And then Ritter felt the bullets feeding through the magazine, the quick vibrations in his arms from the gun, and saw the men in the trucks jumping up and down like puppets. There was one young soldier at the end who ran away down the road, but Colonel Cade walked out of the trees with his rifle and shot him in the back of the head just before he reached the corner. It was a good ambush.

Afterward, Carson and Ritter pushed the trucks into the woods, while the colonel selected rifles and pistols from the bodies of their dead owners. Three of each. He made them leave their own guns behind.

And so they walked on up to the house with the dead soldiers’ rifles slung over their shoulders and the snub-nosed German Mauser pistols in their pockets. They were a strange, ill-assorted group. Walking in the middle, the tall, thin colonel towered over his two companions. His pale blue eyes were
almost opaque, revealing nothing of the man inside, and his long aquiline nose gave him an ascetic look that seemed oddly at variance with his uniform. And yet he carried himself with an air of natural authority that made it obvious that he was the man in charge.

On the colonel’s right, Sergeant Ritter was far more clearly a military man with his clipped black moustache and polished shoes and buttons. He was a big man and he had begun to sweat in the evening heat. But he didn’t complain. He knew that they had work to do. Looking past the colonel, Ritter glared over at Corporal Carson, who was walking with a deliberate swagger, swaying his narrow hips and shoulders as he expertly flicked a piece of chewing gum from one side of his mouth to the other in time with each step he took. The young man’s disrespect disgusted Ritter. But he kept his peace. Carson had been the only soldier he could find to do the job. He’d have to do.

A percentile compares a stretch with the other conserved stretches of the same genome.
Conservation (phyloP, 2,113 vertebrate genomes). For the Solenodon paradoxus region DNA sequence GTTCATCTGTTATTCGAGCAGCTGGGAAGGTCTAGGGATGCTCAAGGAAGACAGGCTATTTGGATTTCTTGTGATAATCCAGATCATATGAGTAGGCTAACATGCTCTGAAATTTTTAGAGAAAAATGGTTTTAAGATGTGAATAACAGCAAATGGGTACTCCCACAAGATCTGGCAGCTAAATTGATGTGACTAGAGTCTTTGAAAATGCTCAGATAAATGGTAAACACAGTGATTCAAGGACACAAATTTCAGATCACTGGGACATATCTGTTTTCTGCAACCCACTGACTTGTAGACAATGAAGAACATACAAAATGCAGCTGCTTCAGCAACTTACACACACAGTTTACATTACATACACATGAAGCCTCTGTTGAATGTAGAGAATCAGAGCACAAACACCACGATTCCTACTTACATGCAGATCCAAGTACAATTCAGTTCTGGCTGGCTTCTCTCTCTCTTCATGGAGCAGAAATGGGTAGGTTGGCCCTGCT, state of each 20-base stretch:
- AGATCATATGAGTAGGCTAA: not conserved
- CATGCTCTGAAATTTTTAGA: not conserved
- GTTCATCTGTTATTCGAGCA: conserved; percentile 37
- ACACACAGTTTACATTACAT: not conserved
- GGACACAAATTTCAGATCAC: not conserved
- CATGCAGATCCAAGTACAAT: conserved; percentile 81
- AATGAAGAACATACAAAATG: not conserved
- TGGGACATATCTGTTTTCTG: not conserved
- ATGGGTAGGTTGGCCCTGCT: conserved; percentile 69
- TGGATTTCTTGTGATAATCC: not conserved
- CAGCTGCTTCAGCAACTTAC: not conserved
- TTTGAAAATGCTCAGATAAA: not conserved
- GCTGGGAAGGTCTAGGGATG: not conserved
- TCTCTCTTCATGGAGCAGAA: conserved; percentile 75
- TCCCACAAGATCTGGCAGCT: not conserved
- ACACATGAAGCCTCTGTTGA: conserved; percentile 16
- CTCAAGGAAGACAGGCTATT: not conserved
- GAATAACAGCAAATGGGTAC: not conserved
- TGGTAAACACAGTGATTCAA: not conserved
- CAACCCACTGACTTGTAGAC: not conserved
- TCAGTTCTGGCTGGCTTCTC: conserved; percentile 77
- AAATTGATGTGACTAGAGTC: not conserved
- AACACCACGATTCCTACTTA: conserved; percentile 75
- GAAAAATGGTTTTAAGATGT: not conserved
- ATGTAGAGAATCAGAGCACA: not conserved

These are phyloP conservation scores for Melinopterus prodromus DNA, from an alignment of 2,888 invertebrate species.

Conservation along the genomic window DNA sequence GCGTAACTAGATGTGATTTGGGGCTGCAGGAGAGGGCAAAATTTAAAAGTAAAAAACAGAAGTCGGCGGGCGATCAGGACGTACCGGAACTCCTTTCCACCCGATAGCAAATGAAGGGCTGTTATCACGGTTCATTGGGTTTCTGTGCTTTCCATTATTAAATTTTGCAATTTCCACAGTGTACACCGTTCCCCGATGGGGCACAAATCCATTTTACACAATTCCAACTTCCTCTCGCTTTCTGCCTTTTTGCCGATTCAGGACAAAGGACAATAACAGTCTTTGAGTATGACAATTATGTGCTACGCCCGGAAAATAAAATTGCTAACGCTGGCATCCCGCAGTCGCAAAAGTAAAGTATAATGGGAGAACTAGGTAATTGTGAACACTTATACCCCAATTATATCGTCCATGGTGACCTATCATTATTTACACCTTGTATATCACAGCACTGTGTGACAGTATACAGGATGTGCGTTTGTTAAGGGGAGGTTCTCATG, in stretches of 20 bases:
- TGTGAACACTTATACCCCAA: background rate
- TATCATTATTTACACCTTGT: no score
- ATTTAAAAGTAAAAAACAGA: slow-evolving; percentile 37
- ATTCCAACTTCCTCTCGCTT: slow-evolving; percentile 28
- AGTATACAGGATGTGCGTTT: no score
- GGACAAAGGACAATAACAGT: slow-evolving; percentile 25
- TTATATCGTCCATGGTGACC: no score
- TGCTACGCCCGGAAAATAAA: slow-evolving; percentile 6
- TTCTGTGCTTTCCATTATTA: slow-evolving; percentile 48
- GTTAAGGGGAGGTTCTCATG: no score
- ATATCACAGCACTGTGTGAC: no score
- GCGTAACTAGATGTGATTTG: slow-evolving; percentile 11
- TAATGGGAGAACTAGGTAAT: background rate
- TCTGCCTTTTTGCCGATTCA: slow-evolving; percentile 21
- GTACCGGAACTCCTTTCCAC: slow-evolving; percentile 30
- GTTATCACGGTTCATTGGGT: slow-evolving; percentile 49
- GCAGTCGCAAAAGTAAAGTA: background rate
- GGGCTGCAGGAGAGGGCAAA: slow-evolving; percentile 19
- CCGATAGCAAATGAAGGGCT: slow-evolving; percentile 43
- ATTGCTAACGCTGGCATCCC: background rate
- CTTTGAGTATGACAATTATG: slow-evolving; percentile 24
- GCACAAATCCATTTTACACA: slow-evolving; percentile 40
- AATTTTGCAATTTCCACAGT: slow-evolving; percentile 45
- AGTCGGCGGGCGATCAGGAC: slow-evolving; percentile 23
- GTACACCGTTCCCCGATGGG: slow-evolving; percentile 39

They walked past green stony fields and rows of overgrown vines until they came to a fork in the drive and passed an old sign on which someone had once upon a time painted the words “Proprieté Priveé.” It was nailed to the trunk of a plane tree, and Carson read it out loud in his cockney accent and laughed like it was some kind of joke. But the colonel ignored him. He had other things on his mind.

One more turning and the trees stopped suddenly on both sides, and there was the house. It was much smaller than Ritter had expected—not his idea of a château at all. The glass was broken in several of the small windows that appeared at regular intervals in the stone façade, and the guttering was hanging loose from one corner of the roof. Over to the left, a solitary black-and-white cow stood in the shade of a primitive lean-to. Her great red tongue was lolling out of her mouth, and she had clearly been suffering in the afternoon heat. It was unusual for the time of year, and Ritter wondered inconsequentially whether she was aware of the lake that stretched out like a sheet of black glass several hundred yards beyond the house. On the far shore, the town of Marjean shimmered in the distance.

The church stood on a ridge above the château, and it was clearly the more impressive of the two buildings. Even Ritter could sense its antiquity. The bell tower glowed silver in the translucent evening light, and the gargoyles—devils and apes with deformed backs and monstrous faces—gaped down at the world below.

There had been devils here already—German devils—but they seemed to have left the church well alone. A swastika flag hung limply from a pole standing near the corner of the house, and a litter of papers on the dried-up lawn bore witness to the suddenness of the Germans’ departure. But their hosts had remained behind, and Henri Rocard and his wife were already standing in the doorway of their house when the three British soldiers came out of the trees and walked across the grass toward them.